As a former couple’s therapist, I would have partners create lists of activities they think would be fun and exciting to do together. They would cut the list so that each individual piece had one activity on it, and put those in a jar or bowl. When a weekly date night comes around or you have some free time, partners would mix them up and draw a slip from the jar for some spontaneous fun.
Given partners should enjoy the experience, communicating with and getting to know your partner (e.g., what they enjoy or desire) is critical, and going on dates also helps partners connect in this way. People change, and partners can forget that in long-term relationships. Getting to know each other actively over time shows you value and appreciate each other. You want to continue to get to know them as the two of you grow. That’s why the day-to-day activity matter.
Say a couple has been putting in the work and wants to have a fun night on Valentine’s Day to celebrate their relationship. What have you found to be most successful?
Once you know your partner and their comfort zone, planning events or holidays becomes easier. Rituals or traditions like anniversaries and Valentine’s Day can be meaningful for partners, so if it is, use it as an excuse to go on that big date you’ve been wanting to go on. Take the opportunity to give your partner something they’ve been needing.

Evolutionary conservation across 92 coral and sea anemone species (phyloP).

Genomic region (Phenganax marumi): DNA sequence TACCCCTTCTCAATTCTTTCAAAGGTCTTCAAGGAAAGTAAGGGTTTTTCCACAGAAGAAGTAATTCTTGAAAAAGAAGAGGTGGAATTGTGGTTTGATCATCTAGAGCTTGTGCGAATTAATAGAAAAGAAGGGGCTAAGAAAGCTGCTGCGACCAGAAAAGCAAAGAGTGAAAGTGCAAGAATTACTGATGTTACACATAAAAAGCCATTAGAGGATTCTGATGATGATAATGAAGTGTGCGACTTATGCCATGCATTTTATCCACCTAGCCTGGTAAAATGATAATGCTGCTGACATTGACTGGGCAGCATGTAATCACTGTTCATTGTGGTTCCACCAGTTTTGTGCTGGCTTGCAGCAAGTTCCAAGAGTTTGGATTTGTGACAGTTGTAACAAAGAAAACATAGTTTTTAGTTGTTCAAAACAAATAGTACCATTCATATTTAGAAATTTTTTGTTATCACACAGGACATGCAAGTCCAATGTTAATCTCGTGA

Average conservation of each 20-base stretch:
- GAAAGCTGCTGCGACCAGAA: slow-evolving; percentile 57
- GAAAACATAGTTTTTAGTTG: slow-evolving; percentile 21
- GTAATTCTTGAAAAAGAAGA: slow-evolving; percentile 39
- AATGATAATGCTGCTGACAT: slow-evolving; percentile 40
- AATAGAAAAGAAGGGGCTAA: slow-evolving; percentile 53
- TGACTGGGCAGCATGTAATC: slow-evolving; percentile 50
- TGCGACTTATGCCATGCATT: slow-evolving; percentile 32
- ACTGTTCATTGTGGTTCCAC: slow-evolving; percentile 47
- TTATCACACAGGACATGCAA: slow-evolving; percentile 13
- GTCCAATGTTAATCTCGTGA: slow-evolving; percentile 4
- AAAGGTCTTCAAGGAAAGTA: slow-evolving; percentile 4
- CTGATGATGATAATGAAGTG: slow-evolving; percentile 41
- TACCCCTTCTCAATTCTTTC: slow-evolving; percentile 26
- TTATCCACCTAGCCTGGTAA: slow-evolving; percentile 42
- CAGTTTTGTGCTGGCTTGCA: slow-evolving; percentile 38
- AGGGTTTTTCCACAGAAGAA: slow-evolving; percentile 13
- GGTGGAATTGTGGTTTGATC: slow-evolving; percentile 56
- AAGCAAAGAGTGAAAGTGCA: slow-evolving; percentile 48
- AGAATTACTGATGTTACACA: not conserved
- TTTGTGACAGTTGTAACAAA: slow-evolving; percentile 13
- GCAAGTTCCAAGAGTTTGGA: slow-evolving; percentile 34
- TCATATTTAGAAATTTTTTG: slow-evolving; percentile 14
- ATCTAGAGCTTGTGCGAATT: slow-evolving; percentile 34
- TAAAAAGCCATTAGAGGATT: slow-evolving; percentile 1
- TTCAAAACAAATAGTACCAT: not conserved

However, you want to make sure these romantic gestures are within your partner’s comfort zone. It’s ok to push the boundaries a bit to make things novel and exciting, depending on the comfort you have with each other.
Anything that is novel, creative, spontaneous and makes people feel excited about the relationship is going to be helpful. The reason exciting and enjoyable experiences are beneficial is because they allow your partner to associate a particular feeling with you, usually in these cases, a positive one. But if you make your partner uncomfortable, they might not have a good time, which could negatively affect your relationship. That’s why communication and awareness of our partners is important.
Would you say gifts are an important part of the holiday as well?
Gifts can certainly be challenging as most people have cost and time restrictions. Getting your partner something is a great idea, but similarly to how partners respond to dates, it should be something that is practical, will they enjoy it or make their life better.